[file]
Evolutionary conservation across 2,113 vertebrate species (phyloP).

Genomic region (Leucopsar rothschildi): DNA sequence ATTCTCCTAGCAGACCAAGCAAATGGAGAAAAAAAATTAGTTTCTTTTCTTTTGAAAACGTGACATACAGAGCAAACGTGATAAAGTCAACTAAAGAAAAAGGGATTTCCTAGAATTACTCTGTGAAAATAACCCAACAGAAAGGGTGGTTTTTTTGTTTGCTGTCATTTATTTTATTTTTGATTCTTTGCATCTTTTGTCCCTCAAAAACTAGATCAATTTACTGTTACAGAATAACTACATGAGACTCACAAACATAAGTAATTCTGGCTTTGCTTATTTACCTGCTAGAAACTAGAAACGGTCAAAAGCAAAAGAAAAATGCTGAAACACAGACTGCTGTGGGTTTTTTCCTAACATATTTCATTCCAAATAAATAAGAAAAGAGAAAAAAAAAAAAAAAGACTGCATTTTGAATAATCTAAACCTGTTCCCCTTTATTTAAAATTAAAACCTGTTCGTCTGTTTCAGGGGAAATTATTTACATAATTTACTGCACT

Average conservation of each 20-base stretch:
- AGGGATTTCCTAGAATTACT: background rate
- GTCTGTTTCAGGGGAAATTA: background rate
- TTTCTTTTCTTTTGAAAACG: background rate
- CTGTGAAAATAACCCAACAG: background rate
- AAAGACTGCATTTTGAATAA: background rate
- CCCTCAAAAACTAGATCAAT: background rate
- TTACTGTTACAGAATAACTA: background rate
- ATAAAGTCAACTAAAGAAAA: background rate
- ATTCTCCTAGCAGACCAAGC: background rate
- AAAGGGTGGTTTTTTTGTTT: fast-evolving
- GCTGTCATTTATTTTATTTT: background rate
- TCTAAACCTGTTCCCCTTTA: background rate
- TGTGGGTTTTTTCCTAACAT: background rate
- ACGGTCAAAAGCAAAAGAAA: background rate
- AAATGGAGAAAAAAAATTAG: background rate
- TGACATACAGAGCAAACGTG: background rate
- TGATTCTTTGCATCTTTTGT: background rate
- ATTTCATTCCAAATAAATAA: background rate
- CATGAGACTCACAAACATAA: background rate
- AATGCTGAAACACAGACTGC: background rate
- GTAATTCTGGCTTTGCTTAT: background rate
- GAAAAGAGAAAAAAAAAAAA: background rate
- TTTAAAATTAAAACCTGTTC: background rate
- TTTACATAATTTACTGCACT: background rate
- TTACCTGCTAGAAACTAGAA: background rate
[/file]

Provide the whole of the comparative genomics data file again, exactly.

Evolutionary conservation across 2,113 vertebrate species (phyloP).

Genomic region (Leucopsar rothschildi): DNA sequence ATTCTCCTAGCAGACCAAGCAAATGGAGAAAAAAAATTAGTTTCTTTTCTTTTGAAAACGTGACATACAGAGCAAACGTGATAAAGTCAACTAAAGAAAAAGGGATTTCCTAGAATTACTCTGTGAAAATAACCCAACAGAAAGGGTGGTTTTTTTGTTTGCTGTCATTTATTTTATTTTTGATTCTTTGCATCTTTTGTCCCTCAAAAACTAGATCAATTTACTGTTACAGAATAACTACATGAGACTCACAAACATAAGTAATTCTGGCTTTGCTTATTTACCTGCTAGAAACTAGAAACGGTCAAAAGCAAAAGAAAAATGCTGAAACACAGACTGCTGTGGGTTTTTTCCTAACATATTTCATTCCAAATAAATAAGAAAAGAGAAAAAAAAAAAAAAAGACTGCATTTTGAATAATCTAAACCTGTTCCCCTTTATTTAAAATTAAAACCTGTTCGTCTGTTTCAGGGGAAATTATTTACATAATTTACTGCACT

Average conservation of each 20-base stretch:
- AGGGATTTCCTAGAATTACT: background rate
- GTCTGTTTCAGGGGAAATTA: background rate
- TTTCTTTTCTTTTGAAAACG: background rate
- CTGTGAAAATAACCCAACAG: background rate
- AAAGACTGCATTTTGAATAA: background rate
- CCCTCAAAAACTAGATCAAT: background rate
- TTACTGTTACAGAATAACTA: background rate
- ATAAAGTCAACTAAAGAAAA: background rate
- ATTCTCCTAGCAGACCAAGC: background rate
- AAAGGGTGGTTTTTTTGTTT: fast-evolving
- GCTGTCATTTATTTTATTTT: background rate
- TCTAAACCTGTTCCCCTTTA: background rate
- TGTGGGTTTTTTCCTAACAT: background rate
- ACGGTCAAAAGCAAAAGAAA: background rate
- AAATGGAGAAAAAAAATTAG: background rate
- TGACATACAGAGCAAACGTG: background rate
- TGATTCTTTGCATCTTTTGT: background rate
- ATTTCATTCCAAATAAATAA: background rate
- CATGAGACTCACAAACATAA: background rate
- AATGCTGAAACACAGACTGC: background rate
- GTAATTCTGGCTTTGCTTAT: background rate
- GAAAAGAGAAAAAAAAAAAA: background rate
- TTTAAAATTAAAACCTGTTC: background rate
- TTTACATAATTTACTGCACT: background rate
- TTACCTGCTAGAAACTAGAA: background rate